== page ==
I picked up this morning the first batch of campaign finance reports for county and local races and found some interesting numbers.
But first, I must complain, once again, about this stack of papers on my desk. Why do we still produce campaign finance reports on paper? Why aren’t they online and in electronic format? I know, I know, we’re in a budget crisis and there is no money for it. Sigh.
On to the numbers.
In the Contra Costa sheriff’s race, where incumbent Sheriff Warren Rupf is retiring this year, his endorsed candidate is well ahead in the money race. Concord Police Chief David Livingston raised $85,681 as of Dec. 31 while opponent, Sheriff’s Lt. and Antioch Councilman Brian Kalinowski, collected $20,076. Kalinowski has loaned $12,140 to his own campaign, while Livingston has given his campaign $3,000 in loans.
The two declared candidates for the seat held by Susan Bonilla, who is running for Assembly, are nearly even in their fundraising. Pleasant Hill Councilwoman Karen Mitchoff reported $9,399 in contributions while Contra Costa Sanitary District member Mike McGill has raised $9,030. McGill has loaned his campaign $2,700; Michoff has made no personal loans.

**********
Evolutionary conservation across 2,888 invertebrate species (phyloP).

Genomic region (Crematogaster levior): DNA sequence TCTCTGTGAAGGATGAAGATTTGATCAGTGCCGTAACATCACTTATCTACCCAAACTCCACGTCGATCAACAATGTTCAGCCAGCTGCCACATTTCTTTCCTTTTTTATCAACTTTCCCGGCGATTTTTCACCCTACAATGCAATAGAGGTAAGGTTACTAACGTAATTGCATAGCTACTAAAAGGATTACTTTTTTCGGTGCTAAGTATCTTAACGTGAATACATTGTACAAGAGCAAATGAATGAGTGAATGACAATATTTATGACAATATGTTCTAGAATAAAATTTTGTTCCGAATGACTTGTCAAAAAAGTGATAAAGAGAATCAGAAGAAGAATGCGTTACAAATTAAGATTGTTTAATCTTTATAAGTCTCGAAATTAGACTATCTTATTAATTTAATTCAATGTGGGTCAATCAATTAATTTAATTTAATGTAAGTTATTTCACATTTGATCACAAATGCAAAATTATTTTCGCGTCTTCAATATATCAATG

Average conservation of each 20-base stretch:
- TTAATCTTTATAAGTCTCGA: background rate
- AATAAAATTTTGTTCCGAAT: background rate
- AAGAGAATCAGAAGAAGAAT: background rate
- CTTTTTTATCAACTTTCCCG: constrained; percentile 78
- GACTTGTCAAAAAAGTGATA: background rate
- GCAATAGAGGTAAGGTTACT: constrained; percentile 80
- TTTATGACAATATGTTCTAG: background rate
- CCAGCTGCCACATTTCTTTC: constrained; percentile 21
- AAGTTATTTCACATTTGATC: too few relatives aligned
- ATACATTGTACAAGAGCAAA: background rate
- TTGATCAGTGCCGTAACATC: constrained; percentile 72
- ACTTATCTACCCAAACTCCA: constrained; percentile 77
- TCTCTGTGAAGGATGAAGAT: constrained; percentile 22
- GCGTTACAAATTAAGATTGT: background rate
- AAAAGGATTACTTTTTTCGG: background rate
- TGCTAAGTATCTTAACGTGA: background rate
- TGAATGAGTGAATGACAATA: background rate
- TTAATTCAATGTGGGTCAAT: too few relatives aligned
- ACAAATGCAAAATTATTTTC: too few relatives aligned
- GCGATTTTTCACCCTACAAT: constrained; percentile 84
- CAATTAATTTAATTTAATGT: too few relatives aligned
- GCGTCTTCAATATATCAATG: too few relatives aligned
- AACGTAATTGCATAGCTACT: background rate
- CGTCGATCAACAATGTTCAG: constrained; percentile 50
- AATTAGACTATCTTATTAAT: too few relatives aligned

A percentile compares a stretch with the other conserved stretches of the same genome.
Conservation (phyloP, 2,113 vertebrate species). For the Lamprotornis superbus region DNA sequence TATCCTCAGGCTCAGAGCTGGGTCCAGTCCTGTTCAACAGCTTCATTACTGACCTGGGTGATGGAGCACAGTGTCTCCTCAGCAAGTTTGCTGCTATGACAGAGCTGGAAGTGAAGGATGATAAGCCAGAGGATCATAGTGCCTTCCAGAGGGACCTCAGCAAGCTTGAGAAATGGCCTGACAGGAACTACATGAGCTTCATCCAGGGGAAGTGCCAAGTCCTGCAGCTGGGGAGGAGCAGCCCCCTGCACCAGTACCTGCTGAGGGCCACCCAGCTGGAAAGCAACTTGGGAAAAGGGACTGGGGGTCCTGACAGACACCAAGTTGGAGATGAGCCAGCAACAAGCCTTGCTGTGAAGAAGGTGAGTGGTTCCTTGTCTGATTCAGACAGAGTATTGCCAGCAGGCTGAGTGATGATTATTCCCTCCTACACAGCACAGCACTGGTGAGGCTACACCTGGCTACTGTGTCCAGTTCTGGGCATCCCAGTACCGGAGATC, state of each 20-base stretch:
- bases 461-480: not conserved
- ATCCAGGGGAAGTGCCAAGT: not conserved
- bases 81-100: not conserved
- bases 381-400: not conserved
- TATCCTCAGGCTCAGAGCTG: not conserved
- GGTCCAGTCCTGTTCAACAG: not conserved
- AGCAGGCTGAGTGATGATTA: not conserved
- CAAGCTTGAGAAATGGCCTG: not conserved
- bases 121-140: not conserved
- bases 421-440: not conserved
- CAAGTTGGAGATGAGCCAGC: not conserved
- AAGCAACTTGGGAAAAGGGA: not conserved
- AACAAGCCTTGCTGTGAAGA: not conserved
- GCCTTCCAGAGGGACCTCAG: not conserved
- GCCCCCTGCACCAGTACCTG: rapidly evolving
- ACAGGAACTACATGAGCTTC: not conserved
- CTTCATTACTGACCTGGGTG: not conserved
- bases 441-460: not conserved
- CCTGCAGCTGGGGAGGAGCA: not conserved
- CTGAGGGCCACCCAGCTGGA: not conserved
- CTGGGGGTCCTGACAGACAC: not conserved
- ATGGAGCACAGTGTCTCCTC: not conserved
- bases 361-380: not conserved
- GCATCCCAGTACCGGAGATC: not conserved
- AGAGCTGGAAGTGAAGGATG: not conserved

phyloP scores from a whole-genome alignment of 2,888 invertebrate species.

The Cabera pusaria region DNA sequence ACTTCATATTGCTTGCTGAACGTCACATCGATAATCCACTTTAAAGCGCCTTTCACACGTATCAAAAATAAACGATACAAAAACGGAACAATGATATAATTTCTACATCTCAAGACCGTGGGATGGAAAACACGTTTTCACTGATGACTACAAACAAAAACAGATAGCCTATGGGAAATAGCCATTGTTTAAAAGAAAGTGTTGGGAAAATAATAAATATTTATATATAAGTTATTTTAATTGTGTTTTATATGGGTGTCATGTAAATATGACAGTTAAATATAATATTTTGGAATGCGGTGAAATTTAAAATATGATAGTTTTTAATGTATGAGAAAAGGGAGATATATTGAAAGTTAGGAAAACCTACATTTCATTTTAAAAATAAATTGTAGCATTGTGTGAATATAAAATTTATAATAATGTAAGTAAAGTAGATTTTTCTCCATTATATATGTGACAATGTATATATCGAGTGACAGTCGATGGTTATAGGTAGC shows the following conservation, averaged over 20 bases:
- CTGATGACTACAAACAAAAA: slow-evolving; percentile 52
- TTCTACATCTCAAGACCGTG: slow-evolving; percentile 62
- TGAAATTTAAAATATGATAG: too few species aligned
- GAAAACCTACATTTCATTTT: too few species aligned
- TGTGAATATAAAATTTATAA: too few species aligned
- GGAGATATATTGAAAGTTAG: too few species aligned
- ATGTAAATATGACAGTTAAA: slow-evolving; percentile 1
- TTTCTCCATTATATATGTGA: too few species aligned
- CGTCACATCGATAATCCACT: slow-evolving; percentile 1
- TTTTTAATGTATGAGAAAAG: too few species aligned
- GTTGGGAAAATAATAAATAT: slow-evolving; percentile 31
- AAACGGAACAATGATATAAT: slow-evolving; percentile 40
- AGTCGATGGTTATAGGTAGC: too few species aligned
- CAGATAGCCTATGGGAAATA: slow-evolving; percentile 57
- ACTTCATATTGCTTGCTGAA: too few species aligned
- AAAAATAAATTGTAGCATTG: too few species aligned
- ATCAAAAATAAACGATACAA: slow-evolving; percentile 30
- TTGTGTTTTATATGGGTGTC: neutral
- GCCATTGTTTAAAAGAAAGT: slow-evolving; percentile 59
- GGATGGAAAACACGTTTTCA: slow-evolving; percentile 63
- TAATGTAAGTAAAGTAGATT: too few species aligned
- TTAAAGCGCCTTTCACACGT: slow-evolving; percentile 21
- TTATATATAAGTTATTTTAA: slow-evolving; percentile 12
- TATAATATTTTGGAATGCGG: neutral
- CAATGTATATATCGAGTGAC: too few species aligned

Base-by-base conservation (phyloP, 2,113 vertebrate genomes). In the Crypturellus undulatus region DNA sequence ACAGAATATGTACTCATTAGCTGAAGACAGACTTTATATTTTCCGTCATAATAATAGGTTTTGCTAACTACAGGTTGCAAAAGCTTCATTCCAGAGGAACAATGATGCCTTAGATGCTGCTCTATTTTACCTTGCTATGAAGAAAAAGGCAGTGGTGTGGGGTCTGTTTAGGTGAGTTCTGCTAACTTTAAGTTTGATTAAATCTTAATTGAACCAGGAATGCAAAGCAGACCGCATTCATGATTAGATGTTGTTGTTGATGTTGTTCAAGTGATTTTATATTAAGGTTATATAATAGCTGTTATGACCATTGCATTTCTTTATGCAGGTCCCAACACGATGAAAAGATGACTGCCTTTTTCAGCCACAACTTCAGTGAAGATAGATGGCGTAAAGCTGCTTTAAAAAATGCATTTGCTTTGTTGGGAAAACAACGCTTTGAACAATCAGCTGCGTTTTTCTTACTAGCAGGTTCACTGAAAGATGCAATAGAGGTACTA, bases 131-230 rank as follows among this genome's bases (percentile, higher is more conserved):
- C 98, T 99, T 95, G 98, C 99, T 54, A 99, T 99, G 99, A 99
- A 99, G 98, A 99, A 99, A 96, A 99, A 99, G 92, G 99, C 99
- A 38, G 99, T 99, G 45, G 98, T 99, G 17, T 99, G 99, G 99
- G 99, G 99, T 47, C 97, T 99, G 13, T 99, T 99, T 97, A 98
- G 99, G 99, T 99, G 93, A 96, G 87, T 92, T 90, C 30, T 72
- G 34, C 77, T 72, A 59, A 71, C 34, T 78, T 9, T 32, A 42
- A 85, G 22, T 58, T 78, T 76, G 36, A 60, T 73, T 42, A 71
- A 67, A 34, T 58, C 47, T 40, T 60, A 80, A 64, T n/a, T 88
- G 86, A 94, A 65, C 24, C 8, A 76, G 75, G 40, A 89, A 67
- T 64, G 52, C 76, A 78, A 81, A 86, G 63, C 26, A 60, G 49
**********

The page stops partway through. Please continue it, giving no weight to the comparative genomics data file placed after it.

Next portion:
Incumbent Assessor Gus Kramer, a proven successful fundraiser, is easily outstripping his two declared opponents. Kramer reported $21,100 in contributions and no personal loans. Bob Brooks of Antioch raised $7,150 and has made no personal loans. John T. Nejedly, a member of the Contra Costa Community College board, reported zero contributions and no personal loans.
I’m waiting for several more reports in the other Contra Costa County supervisor race, held by incumbent John Gioia, and the race to replace retiring District Attorney Bob Kochly. The filing deadline was 5 p.m. Monday but it is a postmark deadline, so reports are trickling into the clerk’s office mailbox. I’ll swing by again tomorrow morning.